Friday, 18 May 2018

Is Lipid Level or Inflammation the Critical Factor for Cardiovascular Disease Risk?

re-posting from here

No orthodoxy lacks accompanying heretics; it often seems that science is a business of proceeding abruptly and messily from one steady state consensus to another via the mechanism of heresy. It is of course worth bearing in mind that most heretics do turn out to be wrong, and are consequently forgotten by all but the most painstaking of scientific historians. In the paper I'll point out today, the orthodoxy of blood lipid levels as a cause of cardiovascular disease is challenged. The heresy is to suggest that it isn't the lipids at all, but all down to a matter of chronic inflammation.
This is a tough topic to arbitrate, because raised lipids, such as cholesterol, and raised inflammation go hand in hand. Dietary approaches to tackling cholesterol levels are minimally effective in the grand scheme of things, as dietary content is only a small factor in the lipid content of blood, but they also, inconveniently, tend to move the needle on inflammation as well. The calorie content of the diet, considered over the long-term, is linked to lipids and inflammation in equal measures via the amount of visceral fat tissue an individual carries. Therapies that are available and widely used to reduce blood cholesterol, such as statins, are shown to have anti-inflammatory effects. Therapies under development, such as delivery of the APOA1 protein that makes up the HDL particles responsible for dragging cholesterol out of vulnerable cells and transporting it to the liver, also have significant anti-inflammatory effects. You can probably see the challenge.
On the one hand, it doesn't seem completely unreasonable to mount the argument that lipid levels are a smokescreen, and we should be caring about chronic inflammation. We know that chronic inflammation is very damaging, and contributes to the progression of all of the common age-related diseases. When it comes to cardiovascular disease, and particularly atherosclerosis, it seems hard to write off a role for lipid levels in blood, however. Atherosclerosis is caused by oxidized lipids that overwhelm the cells sent to clean them up when they irritate blood vessel walls; the fatty deposits that narrow blood vessels are made up of lipids and dead cells. More lipids means more overwhelmed cells. Lower lipid levels means fewer oxidized lipids. But does that simple calculus hold up when looked at in detail? To answer that question, we need more data on highly effective therapies that are either anti-lipid or anti-inflammatory, but not both.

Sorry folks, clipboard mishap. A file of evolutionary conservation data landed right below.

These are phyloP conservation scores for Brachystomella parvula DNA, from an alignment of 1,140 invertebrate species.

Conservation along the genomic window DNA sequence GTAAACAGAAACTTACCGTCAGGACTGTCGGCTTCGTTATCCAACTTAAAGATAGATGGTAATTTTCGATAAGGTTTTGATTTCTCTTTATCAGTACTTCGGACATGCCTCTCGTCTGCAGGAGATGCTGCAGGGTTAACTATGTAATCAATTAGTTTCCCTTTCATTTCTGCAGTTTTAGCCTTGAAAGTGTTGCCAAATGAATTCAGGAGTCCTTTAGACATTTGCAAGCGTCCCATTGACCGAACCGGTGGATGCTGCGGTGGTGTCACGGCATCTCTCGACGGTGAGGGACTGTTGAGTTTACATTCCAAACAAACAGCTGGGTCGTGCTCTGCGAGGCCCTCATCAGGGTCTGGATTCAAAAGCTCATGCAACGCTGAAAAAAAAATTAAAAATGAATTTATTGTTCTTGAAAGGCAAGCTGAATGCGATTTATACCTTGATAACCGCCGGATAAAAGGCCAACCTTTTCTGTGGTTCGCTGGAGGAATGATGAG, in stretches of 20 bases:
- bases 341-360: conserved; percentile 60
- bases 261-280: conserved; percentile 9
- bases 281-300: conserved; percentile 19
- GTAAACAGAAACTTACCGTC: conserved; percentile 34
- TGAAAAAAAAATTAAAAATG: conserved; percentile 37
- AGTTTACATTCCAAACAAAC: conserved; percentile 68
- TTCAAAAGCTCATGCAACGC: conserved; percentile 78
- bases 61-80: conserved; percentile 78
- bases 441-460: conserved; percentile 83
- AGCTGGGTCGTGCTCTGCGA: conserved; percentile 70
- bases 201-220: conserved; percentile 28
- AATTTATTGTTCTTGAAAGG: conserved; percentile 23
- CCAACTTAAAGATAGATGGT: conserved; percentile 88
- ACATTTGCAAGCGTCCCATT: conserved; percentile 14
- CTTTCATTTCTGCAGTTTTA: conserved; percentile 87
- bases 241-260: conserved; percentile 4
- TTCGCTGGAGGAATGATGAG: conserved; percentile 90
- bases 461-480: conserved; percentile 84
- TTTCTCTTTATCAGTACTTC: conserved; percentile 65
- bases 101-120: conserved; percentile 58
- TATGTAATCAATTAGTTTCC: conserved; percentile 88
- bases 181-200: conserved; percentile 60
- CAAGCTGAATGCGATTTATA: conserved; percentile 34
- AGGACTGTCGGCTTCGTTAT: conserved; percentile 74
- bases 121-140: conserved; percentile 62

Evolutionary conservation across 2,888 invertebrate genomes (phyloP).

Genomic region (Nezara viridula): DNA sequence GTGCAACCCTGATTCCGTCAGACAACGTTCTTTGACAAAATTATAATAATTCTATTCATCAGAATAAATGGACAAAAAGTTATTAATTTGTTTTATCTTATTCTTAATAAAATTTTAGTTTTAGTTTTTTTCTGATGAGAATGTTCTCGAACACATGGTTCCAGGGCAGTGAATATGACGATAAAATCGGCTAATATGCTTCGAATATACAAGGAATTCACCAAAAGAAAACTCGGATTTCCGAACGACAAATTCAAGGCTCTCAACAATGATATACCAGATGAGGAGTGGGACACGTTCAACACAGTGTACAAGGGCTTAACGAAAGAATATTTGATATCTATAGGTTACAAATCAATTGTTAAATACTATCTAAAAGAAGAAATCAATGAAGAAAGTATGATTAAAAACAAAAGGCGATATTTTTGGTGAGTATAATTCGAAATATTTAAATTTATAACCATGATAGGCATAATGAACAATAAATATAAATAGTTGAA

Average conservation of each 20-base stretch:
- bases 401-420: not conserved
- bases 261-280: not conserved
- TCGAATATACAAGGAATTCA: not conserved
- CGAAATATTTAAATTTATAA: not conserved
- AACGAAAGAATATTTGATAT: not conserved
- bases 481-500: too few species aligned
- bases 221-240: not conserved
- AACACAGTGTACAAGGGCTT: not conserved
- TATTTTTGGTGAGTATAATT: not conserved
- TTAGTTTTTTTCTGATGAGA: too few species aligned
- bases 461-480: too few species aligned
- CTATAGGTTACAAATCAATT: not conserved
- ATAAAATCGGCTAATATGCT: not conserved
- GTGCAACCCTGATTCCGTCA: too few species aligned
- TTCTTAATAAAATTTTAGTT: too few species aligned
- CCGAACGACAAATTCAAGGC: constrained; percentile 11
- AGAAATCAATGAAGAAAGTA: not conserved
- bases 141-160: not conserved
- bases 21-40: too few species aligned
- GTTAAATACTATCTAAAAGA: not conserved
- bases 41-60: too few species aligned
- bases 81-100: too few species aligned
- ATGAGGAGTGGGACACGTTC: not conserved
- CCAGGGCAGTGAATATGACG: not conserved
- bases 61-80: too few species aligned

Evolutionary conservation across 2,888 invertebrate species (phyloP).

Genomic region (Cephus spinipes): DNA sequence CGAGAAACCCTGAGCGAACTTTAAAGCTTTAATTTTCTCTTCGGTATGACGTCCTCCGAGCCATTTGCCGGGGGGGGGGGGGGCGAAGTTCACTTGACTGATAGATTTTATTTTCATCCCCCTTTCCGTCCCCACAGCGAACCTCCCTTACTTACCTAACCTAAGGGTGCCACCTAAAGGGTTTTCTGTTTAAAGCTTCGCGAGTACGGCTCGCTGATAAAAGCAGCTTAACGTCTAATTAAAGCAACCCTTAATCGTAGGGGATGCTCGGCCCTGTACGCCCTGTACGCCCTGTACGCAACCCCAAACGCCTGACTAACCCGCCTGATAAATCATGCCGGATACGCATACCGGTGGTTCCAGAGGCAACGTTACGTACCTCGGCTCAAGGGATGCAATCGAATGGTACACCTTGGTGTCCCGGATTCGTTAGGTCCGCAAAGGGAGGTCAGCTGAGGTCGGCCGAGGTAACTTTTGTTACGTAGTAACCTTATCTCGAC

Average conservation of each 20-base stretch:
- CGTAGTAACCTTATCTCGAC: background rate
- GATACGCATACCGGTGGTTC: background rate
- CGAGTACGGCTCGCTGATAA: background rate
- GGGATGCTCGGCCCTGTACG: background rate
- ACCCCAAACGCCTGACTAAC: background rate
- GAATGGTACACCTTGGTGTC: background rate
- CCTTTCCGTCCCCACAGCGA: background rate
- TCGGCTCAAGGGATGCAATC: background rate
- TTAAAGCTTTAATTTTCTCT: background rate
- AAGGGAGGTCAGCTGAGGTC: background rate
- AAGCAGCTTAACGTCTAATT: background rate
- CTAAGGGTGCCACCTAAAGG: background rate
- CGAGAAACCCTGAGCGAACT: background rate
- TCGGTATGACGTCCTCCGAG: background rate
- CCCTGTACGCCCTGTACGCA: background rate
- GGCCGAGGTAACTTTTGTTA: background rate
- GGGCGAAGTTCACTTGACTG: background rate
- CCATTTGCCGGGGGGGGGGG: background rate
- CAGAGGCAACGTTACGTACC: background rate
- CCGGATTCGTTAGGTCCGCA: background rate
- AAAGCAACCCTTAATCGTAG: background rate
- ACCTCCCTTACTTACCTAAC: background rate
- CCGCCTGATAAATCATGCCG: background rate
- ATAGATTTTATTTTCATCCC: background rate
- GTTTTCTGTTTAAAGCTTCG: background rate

Inflammation, not Cholesterol, Is a Cause of Chronic Disease

= = =

our answer:

In our work

In vivo anti-atherogenic properties of cultured gilthead sea bream (Sparus aurata) polar lipid extracts in hypercholesterolaemic rabbits

we have shown that fish polar lipids do not affect significantly levels of LDL but increase levels of HDL and  reduce atherosclerotic lesions.

The diets employed led to significant increases (day 45 vs. day 0) in TC, LDL-C, HDL-C and TAG concentrations in animals of both groups (Table 1). TC, LDL-C and TAG levels did not exhibit significant differences between groups A and B by day 45. On the other hand, HDL-C levels exhibited significant increase in group B compared to group A by day 45 (p < 0.05) (Table 1).
Table 1. Basic plasma lipid profile in rabbits of both groups.

Time (days)A (n = 6)B (n = 6)
TC (mg/dl)062 ± 2066 ± 18
451906 ± 821a1555 ± 122a
LDL-C (mg/dl)019 ± 167 ± 5
451707 ± 742a1300 ± 126a
HDL-C (mg/dl)029 ± 430 ± 7
4582 ± 26a,b138 ± 30a,b
TAG (mg/dl)0141 ± 49146 ± 66
45652 ± 316a588 ± 141a
Results are expressed as mean ± SD.
A: atherogenic diet; B: atherogenic diet enriched with GSBPL.
Denotes statistical significance within same group (day 45 vs. 0; p < 0.05), according to the Wilcoxon test.
Denotes statistical significance between groups A and B (day 45; p < 0.05), according to the Mann–Whitney U-test.

Fig. 1. Representative optic micrographs × 100 of aortic wall sections stained with haematoxylin and eosin from the two experimental groups, where atherosclerotic lesions appear as foam cells (). (A) Group A (atherogenic diet); (B) Group B (atherogenic diet enriched with GSBPL).

We can thus suggest that it is NOT the cholesterol but the anti-inflammatory impact of fish lipids.
We have further studied that here.

Fish polar lipids retard atherosclerosis in rabbits by down-regulating PAF biosynthesis and up-regulating PAF catabolism



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